Thursday, July 5, 2018

Prashant's Class on Cleansing


3 July 2018 


Although he did not call the development of “natural morality, natural conscience-ness” a cleansing process, that’s what I’m going to call it in this report from Pune.

What evolved as he threaded his ideas through the two hour YOGA class he taught this morning (it involved asana, but it was not an asana class as I know it), was the notion that the colon is not the only organ that can become constipated. The brain, the mind, the senses, even the consciousness itself, which includes all, can become constipated, clogged, stuck.

So we were encouraged to defecate from the brain. Even writing that phrase sounds odd, but after living my way through this morning’s session, my brain does feel lighter. He spoke of the brain as a very greedy organ, eating all the time from the moment it is awakened in the morning to the moment sleep comes at night. All that comes into it is certainly not worth holding on to and therefore needs eliminating. There may be “stuff” that comes into the brain/mind/senses that will “feed” a person, but there is other stuff that might need to go right out without assimilation.

The word discrimination has developed negative connotations over my lifetime, during which the US as a nation has struggled to recognize inequalities—in education, in the workplace, in the home. Women felt discriminated against for earning less pay for equal work, people of color felt discriminated against for not having educational and work opportunities equal to others. People in certain neighborhoods felt discriminated against for not having access to safe places to live, often based on their income or skin color. Yet the capacity of the mind to discriminate (the Sanskrit word is “viveka”) can be one of its great strengths. So in our democratic process, we proposed and passed legislation to make it against new laws to discriminate in the workplace, in education, and in housing. 

Prashant’s point about natural morality comes in here. He said that unless there is an inner understanding about yama and niyama, to impose the moral code they imply simply will not work. What we may be witnessing in these dark recent months in our national history is the truth of that statement. It might have to be understood in the gut that “all people are created equal” and that also is a radically deep metaphor.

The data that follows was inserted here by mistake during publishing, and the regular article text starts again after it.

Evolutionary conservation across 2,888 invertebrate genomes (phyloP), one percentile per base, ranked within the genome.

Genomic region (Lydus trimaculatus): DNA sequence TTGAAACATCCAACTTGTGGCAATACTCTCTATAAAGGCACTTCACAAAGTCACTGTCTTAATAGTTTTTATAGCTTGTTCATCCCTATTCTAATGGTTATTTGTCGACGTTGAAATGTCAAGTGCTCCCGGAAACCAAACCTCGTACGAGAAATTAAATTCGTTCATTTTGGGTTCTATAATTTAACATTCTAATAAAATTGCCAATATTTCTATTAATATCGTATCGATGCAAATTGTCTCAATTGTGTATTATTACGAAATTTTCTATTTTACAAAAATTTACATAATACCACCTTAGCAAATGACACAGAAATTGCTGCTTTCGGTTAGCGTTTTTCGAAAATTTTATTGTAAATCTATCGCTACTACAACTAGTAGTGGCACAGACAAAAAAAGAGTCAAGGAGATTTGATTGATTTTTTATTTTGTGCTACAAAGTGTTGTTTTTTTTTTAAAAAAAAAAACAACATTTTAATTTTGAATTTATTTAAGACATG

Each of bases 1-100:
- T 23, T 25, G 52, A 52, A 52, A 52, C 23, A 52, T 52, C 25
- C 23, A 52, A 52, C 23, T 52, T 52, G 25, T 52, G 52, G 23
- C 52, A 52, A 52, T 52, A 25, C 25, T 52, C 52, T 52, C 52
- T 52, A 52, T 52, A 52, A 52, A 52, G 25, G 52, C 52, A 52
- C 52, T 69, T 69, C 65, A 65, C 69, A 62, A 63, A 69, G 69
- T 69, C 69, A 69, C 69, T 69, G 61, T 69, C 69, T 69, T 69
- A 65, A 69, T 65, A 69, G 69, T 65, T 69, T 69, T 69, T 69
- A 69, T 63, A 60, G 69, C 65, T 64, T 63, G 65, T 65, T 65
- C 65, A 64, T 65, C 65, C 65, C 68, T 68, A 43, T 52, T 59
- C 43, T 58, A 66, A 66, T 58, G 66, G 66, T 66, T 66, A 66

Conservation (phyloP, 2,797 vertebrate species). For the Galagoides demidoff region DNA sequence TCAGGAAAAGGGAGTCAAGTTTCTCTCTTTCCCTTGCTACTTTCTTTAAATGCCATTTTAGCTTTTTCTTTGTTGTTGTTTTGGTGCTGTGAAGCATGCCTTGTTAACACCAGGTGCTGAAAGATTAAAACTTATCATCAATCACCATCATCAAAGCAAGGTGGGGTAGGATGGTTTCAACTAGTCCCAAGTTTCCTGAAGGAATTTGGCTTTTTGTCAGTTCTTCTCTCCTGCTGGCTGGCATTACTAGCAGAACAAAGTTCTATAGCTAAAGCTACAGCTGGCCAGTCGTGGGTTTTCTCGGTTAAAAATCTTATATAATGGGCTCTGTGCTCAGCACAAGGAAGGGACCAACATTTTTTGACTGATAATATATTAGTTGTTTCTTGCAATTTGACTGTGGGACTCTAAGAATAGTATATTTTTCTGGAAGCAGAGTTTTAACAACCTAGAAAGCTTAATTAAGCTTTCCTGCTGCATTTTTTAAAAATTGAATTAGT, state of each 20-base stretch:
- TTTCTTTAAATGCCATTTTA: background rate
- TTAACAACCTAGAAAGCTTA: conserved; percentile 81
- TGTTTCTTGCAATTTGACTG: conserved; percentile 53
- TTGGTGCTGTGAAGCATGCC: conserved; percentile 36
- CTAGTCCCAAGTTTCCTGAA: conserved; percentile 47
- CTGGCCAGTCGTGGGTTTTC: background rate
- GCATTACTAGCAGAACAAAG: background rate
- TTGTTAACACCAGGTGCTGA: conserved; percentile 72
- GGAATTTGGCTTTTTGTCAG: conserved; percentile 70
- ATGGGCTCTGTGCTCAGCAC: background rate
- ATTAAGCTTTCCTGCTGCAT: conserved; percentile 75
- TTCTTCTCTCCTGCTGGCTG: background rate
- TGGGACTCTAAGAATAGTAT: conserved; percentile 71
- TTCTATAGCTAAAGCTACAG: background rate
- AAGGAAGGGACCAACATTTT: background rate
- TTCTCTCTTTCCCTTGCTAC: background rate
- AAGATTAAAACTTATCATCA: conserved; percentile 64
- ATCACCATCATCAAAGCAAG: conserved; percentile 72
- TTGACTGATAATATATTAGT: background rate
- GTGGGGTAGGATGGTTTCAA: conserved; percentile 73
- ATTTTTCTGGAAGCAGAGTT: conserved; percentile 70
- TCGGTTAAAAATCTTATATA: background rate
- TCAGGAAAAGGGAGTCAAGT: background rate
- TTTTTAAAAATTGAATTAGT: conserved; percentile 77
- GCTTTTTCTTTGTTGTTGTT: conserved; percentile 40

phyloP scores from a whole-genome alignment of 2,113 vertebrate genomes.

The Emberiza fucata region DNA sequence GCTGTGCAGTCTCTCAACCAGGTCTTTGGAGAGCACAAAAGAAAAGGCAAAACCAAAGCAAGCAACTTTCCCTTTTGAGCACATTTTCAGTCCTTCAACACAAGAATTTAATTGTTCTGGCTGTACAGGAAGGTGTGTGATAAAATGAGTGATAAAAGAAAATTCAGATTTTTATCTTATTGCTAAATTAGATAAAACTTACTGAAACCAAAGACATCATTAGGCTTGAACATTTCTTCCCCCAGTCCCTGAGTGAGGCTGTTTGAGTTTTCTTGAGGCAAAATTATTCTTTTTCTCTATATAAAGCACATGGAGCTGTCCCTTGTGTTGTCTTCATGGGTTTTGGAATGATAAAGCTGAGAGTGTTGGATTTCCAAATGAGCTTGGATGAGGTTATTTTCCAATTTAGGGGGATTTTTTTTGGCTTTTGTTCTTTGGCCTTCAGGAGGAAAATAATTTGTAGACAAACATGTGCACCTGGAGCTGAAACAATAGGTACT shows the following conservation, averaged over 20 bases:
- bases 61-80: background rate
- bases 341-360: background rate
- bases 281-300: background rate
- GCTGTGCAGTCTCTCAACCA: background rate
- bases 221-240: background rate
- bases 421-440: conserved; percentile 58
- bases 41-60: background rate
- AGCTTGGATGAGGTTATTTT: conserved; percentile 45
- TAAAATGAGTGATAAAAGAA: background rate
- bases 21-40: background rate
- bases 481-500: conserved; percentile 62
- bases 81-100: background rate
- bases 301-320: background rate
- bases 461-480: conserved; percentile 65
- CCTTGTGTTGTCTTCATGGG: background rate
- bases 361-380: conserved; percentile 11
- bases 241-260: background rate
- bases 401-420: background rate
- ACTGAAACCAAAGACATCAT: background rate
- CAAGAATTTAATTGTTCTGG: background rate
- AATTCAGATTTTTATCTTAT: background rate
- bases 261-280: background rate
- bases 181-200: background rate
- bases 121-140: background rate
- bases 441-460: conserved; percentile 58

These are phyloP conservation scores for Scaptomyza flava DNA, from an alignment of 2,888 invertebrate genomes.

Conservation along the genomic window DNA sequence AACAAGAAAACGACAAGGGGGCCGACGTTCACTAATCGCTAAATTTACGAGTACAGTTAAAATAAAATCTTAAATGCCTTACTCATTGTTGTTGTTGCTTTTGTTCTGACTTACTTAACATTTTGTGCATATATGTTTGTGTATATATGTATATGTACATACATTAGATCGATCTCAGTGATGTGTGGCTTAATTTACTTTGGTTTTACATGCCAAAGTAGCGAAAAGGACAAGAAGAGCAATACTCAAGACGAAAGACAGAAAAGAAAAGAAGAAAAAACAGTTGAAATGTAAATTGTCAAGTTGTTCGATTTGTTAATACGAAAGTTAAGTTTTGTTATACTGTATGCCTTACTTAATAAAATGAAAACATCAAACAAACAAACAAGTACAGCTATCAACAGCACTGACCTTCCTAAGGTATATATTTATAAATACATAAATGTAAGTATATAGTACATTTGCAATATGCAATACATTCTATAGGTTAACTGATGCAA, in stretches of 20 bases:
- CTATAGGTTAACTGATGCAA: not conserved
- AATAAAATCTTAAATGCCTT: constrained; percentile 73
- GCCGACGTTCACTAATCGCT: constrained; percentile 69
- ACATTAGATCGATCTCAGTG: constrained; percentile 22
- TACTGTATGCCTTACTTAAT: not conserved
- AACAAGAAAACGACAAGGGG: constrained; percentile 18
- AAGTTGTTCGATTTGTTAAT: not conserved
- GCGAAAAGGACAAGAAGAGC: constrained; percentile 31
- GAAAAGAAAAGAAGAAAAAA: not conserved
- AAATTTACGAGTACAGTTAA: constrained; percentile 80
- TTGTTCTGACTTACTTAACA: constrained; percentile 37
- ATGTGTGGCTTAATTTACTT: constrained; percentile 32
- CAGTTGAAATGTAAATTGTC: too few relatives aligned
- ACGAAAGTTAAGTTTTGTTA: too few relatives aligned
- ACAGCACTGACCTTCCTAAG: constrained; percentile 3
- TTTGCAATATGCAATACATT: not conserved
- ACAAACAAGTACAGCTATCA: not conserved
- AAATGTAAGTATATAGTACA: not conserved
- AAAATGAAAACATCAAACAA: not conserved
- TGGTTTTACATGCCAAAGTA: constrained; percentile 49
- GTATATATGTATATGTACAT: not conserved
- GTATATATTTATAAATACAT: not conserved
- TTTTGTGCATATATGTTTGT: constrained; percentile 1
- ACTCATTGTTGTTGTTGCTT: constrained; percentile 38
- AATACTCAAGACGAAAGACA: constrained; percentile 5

The moment in class where Prashant mentioned that if we continue to impose our will, our obsession with “hard work”, our obsession with always doing and never reflecting, our ability to reflect (and therefore, I suspect, our ability to be truly conscientious) can be lost forever. He stressed that point mightily, so mightily that he nearly brought me to tears. I pray that many of us watching the nightmare in our country unfold can find some “reflectivity” and “receptivity” so that we can clear our minds, “defecate from our brains”. Only if this can be done, it seems to me, will we be able to move on beyond the recent giant steps backwards that our nation has taken. Public discourse, in my opinion, has plummeted to a level lower than which it might not be able to go. It is because of this very fact that I welcome a month of study because I’ve made a conscious choice to combine it with a total news “fast.”

At this point in time, I remain committed to practicing and teaching yoga because it is such a useful path for recognizing and acting from “truth” rather than from some preconceived notion of where we/one “should” be. We are in deep, dangerous waters. Why not use every means possible to find safe harbor?

Other ideas surfaced in this morning’s session—how karma can be formed in the mind, by speech and by the body, for example. Prashant pointed out with a smile that as yogis we are potentially able to REDUCE our karmic debt, not increase it. One of the many miraculous aspects of the breath is that by observing it, feeling it, working with it in asana and meditation practice, we do not become part of the legions of “DOERS” of yoga. We get what he called a “waiver” from the activities that might otherwise add to karma. I am hopeful that Prashant-ji will expand these ideas during his classes all month long.

I’m just talking about how it feels to have to tell people here that I am from the United States (shameful) and how much yoga can help us and has helped me see more clearly. I would not trade these decades of coming to study here for all the gold in Solomon’s mines.



4 comments:

  1. Thank you Peggy. I too feel embarrassed to be an American right now. So grateful we have Yoga! 🙏🏻

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  2. Thank you for your thoughts Peggy. As someone who travels the world most of the year, I can say that I too feel shame about America-about being an American at times. I would add though, that the extreme nationalistic fascistic, authoritarian tendencies along with the fear of the 'other' and the behavior that accompanies such fears is a global issue. India included. This is a human problem. History has taught us that. It is complex and requires intrapersonal and interpersonal work. And participation. And yes-activism. Thank you for your Blog. LOVE the title.

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  3. Thank you Peggy for sharing about Prashant ji's teachings. Look forward to hearing more from you.

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